Thursday, the American Civil Liberties Union sued multiple government agencies for information on their facial recognition programs and how they are being used at airports and by Border Patrol. Facial recognition has expanded rapidly over the past few years, but a lack of clarity around the technology’s rollout has led to increasing concerns about government surveillance.
While the technology has been around for years, a March 2017 executive order from President Trump expanded the use of facial recognition by calling for its use on all international passengers in major airports by 2021. The order left the Department of Homeland Security scrambling to erect systems without establishing any limits or safeguards.
The ACLU’s lawsuit, which names DHS, Customs and Border Protection, Immigrations and Customs Enforcement, and the Transportation Security Administration, notes "Unlike other forms of identity verification, facial recognition technology can enable undetectable, persistent government surveillance on a massive scale."
More than 20 million travelers' faces have been scanned by CBP as of June 2019, and there are any number of reasons to be concerned — especially for travelers who aren’t US residents. While CBP says it discards all photos of U.S. citizens within 12 hours of identity verification, it gets complicated for everyone else.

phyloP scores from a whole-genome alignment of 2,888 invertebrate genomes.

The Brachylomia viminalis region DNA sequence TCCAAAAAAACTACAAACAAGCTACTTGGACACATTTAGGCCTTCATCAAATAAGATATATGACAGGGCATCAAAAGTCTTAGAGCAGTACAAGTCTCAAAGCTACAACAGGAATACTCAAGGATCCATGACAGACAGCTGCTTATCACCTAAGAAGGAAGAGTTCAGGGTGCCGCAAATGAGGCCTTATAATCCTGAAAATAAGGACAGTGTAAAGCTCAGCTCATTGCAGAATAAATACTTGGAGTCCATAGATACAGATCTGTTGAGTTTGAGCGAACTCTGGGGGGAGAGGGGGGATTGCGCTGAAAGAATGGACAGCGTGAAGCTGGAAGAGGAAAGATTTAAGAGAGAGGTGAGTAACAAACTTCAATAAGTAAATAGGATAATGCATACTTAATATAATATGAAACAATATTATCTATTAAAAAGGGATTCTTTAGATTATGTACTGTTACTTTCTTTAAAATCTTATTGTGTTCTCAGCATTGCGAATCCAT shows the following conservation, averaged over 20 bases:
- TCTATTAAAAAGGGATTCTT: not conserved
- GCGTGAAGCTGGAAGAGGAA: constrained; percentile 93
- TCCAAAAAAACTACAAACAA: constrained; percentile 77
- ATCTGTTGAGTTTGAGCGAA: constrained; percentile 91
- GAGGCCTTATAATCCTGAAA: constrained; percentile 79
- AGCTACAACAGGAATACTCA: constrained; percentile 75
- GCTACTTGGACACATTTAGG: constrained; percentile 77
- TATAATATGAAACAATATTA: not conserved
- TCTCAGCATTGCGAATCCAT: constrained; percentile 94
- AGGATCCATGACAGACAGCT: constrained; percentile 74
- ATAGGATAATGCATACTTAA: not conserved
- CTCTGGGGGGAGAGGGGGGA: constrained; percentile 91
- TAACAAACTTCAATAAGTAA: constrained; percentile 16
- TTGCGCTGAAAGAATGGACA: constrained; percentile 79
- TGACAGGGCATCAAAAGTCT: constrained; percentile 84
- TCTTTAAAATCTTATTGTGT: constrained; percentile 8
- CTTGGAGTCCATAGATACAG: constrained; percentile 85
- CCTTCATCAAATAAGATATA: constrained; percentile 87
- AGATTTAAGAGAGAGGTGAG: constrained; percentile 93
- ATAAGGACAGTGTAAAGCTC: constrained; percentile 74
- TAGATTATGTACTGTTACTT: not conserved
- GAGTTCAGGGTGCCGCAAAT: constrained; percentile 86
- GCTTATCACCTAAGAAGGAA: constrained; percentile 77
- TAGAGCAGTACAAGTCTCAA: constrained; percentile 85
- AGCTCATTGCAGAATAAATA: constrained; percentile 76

According to CBP, it deletes non-citizens' photos after 14 days, but they can send images to DHS's Automated Biometric Identification System (IDENT), which is allowed to store information for 75 years. On top of that, non-U.S. citizens don’t have an option to opt out. And while the CBP says U.S. citizens can, it's not easy.
The United States and surveillance go hand-in-hand, especially when it comes to communities of color. There are already cases of facial recognition being used to track protesters, like in 2016 after the murder of Freddie Grey. When San Francisco became the first city to ban use of facial recognition in May 2019, the ordinance specifically cited surveillance concerns.
Knowing this, it's not hard to understand why people are wary of facial recognition's rollout in airports. The fact that government agencies have dodged the ACLU's previous requests for information doesn't help matters, either. But, this isn't just about airports.
"We should also be concerned about mission creep," the ACLU warned. "If this technology is normalized at the airport, it’s only a matter of time before the government cites its use at airports as a basis for deploying it elsewhere."